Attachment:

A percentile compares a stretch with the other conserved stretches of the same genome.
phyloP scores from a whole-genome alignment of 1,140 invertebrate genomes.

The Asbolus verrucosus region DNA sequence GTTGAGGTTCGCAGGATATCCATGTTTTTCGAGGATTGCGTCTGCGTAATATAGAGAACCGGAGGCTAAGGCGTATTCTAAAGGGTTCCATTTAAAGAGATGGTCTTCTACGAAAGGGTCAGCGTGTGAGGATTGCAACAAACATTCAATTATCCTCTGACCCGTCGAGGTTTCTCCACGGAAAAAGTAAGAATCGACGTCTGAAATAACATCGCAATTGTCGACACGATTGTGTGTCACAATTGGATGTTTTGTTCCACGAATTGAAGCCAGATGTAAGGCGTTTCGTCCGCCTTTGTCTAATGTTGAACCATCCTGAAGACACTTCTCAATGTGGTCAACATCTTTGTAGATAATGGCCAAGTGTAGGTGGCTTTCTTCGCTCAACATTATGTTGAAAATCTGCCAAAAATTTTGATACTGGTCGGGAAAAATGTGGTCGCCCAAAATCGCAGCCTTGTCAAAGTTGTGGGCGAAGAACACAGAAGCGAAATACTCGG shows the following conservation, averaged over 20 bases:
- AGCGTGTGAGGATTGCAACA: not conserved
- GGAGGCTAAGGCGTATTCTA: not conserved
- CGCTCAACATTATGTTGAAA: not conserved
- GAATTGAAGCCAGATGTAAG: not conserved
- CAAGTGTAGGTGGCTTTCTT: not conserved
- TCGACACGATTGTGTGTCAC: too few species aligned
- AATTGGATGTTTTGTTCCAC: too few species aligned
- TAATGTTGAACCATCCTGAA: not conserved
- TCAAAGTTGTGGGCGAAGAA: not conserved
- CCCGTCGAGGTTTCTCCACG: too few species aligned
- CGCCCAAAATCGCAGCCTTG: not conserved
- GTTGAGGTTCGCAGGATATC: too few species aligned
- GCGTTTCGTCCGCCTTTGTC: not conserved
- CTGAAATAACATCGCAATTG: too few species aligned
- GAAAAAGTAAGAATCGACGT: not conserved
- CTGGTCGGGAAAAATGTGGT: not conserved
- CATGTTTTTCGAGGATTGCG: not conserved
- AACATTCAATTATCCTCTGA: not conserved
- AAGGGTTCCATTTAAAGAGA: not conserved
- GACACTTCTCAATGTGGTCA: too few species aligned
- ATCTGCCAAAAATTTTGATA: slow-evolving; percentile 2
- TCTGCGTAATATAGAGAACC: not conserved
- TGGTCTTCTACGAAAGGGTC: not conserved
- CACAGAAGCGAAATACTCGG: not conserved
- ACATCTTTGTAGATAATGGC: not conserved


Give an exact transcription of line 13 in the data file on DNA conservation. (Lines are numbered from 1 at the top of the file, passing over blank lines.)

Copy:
- CCCGTCGAGGTTTCTCCACG: too few species aligned